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Job Networks in Izmir: Why are Migrants Different?

Idil Goksel and Alper Duman

No 5245, EcoMod2013 from EcoMod

Abstract: The aim of this paper is to investigate the network effect on the probability of job finding. This paper uses a specific data set from the Izmir region, prepared by the Turkish Statistical Institute for a specific project carried out by Izmir University of Economics in cooperation with the Izmir Commerce Centre, the Izmir branch of the Turkish Statistical Institute and the Turkish Labour Institute. Its aim was to investigate the labour market situation of Izmir and to understand the main problems of labour market and reasons of unemployment and suggest possible policy implications. During this study we found that the migrants who have moved to Izmir five years or more ago have higher probability to find a job than Izmir born ones. The same argument is also valid for the ones who moved less than two years ago. Only the ones that have moved 2-5 years ago have less chance to find a job. These trends show also difference according to the gender. Furthermore, it is found that migrants tend to earn more relative to the natives. This variety made us think that it will be interesting to analyze this subject a bit deeper. Izmir is the third biggest city in Turkey and has been one of the preferred destinations of migrants. Izmir attracts both skilled and unskilled migrants. Moreover, we believe doing such an analysis at a local level is more promising than doing it in the state level, as it will be easier to isolate the network effects in local level. The paper aims to analyze how the network effect differs between skilled and unskilled people and the nonlinearity in the network effects. It is assumed that the more time spent in a city, the larger is the network and quality of the network connections depend on the job seeker’s qualifications. Using Armengol and Jackson (2007) theoretical model and the empirical framework of Munshi (2003), a probit model that estimates the probability of being employed is used. In the model personal characteristics, the sectors, and the number of years spent in Izmir are controlled for. Moreover, the education levels and occupations of the parents are used as proxies for the size and the quality of the network. It is expected to find nonlinearity in network effects. We also expect to find higher influence of quality of network with respect to its dimension. It will be also interesting to investigate whether network effects differ according to the gender or not.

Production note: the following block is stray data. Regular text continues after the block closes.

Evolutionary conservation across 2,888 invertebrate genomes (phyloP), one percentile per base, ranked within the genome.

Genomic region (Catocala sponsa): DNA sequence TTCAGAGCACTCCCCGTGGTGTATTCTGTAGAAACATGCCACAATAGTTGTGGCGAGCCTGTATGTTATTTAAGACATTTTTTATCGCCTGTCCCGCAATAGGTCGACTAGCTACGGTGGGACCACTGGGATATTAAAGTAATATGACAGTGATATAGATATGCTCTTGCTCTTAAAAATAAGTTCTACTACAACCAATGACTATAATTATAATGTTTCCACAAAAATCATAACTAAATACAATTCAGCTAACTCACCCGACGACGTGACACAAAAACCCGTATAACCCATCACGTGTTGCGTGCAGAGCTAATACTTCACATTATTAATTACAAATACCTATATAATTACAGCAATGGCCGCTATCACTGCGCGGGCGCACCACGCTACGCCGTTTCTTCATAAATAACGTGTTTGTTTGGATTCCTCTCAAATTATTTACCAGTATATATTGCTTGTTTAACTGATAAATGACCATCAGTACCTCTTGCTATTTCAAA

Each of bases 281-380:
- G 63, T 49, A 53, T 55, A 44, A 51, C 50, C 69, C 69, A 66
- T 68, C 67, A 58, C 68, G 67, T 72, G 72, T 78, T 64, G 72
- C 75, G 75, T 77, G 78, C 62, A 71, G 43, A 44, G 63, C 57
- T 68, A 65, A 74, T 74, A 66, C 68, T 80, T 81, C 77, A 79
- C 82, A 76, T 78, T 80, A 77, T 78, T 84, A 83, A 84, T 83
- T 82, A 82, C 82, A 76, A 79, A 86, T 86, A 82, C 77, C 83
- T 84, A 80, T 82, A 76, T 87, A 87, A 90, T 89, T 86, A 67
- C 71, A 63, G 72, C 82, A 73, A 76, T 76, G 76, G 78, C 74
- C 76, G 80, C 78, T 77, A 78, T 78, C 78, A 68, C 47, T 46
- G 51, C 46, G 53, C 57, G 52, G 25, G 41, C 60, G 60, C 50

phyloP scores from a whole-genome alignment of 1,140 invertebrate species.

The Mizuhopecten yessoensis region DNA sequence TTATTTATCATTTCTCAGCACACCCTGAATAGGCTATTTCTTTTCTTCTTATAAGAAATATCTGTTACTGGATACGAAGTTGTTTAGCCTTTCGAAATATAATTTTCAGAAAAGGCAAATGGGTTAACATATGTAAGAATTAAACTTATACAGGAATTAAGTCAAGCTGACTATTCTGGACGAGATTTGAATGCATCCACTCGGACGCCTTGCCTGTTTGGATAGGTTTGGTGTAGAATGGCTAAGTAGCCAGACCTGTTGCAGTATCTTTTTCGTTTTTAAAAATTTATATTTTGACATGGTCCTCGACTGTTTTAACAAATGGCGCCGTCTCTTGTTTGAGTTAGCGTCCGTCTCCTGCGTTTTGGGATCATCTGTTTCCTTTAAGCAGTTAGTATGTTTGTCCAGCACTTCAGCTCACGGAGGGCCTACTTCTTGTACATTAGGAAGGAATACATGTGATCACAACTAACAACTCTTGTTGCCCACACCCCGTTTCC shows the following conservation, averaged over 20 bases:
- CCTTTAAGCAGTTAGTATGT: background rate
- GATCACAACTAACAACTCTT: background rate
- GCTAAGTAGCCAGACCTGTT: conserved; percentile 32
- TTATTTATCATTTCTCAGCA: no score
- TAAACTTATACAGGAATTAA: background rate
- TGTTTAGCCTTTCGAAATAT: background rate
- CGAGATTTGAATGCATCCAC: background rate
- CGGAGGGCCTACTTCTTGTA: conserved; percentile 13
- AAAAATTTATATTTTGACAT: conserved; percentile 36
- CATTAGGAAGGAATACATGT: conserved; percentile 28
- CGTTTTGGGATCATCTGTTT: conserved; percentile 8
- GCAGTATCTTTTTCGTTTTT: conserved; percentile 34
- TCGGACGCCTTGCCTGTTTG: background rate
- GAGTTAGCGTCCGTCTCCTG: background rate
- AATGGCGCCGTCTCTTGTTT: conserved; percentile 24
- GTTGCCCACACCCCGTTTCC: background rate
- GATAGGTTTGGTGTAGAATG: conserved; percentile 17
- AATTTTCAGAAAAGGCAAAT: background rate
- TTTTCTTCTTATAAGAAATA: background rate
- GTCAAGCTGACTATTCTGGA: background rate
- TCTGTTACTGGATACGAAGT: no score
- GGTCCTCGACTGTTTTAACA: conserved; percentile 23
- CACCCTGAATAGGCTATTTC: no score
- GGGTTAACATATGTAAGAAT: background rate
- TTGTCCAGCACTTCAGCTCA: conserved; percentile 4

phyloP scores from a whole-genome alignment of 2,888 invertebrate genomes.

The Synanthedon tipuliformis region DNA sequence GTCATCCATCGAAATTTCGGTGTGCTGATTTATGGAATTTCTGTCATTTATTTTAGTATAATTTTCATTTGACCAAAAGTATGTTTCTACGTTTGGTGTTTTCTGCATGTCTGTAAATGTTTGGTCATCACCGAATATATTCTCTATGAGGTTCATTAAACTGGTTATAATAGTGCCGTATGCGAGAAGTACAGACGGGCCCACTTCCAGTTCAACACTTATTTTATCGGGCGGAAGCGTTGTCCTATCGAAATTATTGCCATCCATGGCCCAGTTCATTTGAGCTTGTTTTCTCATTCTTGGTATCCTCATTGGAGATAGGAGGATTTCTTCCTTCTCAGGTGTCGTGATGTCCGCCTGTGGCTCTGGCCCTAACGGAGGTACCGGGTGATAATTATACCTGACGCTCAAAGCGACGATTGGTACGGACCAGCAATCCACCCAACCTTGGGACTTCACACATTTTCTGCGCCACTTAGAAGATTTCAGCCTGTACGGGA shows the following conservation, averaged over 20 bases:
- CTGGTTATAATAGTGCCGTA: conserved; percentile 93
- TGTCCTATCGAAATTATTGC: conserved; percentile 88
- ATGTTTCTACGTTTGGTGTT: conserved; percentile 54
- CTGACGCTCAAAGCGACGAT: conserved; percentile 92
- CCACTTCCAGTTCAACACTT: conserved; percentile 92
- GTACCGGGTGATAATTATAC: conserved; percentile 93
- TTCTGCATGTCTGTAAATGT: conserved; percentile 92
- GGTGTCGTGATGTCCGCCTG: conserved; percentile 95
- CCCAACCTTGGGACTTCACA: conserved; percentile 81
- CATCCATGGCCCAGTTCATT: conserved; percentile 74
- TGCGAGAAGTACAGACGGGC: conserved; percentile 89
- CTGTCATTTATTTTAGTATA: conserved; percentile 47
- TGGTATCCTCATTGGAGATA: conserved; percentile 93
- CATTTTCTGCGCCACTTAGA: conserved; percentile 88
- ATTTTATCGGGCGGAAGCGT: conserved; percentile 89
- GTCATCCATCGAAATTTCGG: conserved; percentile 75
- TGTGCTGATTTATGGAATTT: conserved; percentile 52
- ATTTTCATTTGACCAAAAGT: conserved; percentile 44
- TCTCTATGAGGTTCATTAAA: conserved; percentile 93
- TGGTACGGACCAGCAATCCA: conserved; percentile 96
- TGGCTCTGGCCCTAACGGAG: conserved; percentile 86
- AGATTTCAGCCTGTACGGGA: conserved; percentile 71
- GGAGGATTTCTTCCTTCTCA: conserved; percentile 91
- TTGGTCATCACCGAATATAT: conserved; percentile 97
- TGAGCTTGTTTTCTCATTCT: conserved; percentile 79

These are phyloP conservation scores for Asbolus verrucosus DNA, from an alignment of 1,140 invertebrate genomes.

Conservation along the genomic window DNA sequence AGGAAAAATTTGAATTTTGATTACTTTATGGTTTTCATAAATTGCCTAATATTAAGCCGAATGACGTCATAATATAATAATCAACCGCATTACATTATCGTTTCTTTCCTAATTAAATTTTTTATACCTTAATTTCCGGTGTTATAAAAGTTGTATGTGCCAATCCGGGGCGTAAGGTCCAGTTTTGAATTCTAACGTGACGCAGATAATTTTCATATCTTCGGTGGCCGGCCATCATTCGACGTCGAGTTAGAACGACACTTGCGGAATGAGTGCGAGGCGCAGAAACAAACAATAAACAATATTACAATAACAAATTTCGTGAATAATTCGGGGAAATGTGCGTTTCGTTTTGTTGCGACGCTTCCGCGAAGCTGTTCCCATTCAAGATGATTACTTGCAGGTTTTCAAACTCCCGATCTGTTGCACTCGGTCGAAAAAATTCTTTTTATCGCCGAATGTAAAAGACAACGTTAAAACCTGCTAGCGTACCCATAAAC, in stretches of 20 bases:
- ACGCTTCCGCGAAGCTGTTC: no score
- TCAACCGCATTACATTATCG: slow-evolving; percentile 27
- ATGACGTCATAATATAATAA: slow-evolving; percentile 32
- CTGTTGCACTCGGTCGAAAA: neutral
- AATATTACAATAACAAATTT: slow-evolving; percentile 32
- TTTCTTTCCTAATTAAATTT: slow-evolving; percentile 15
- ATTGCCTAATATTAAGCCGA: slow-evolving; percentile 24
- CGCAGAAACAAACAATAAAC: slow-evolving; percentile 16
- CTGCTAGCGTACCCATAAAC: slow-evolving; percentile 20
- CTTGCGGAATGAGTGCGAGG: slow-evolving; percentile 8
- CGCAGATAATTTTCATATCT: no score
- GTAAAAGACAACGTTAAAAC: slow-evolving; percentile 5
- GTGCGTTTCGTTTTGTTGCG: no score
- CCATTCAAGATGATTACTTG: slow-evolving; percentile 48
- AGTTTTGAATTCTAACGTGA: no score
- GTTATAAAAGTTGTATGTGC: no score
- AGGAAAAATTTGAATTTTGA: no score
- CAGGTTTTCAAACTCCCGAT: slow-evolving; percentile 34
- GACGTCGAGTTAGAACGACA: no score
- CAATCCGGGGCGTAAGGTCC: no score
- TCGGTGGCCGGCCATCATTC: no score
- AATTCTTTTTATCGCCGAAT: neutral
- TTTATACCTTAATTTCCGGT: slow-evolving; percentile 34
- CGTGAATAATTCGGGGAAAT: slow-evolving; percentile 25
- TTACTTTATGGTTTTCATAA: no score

Keywords: Turkey; Labor market issues; Regional modeling (search for similar items in EconPapers)
Date: 2013-06-21
New Economics Papers: this item is included in nep-ara, nep-cwa, nep-dcm, nep-mig and nep-ure
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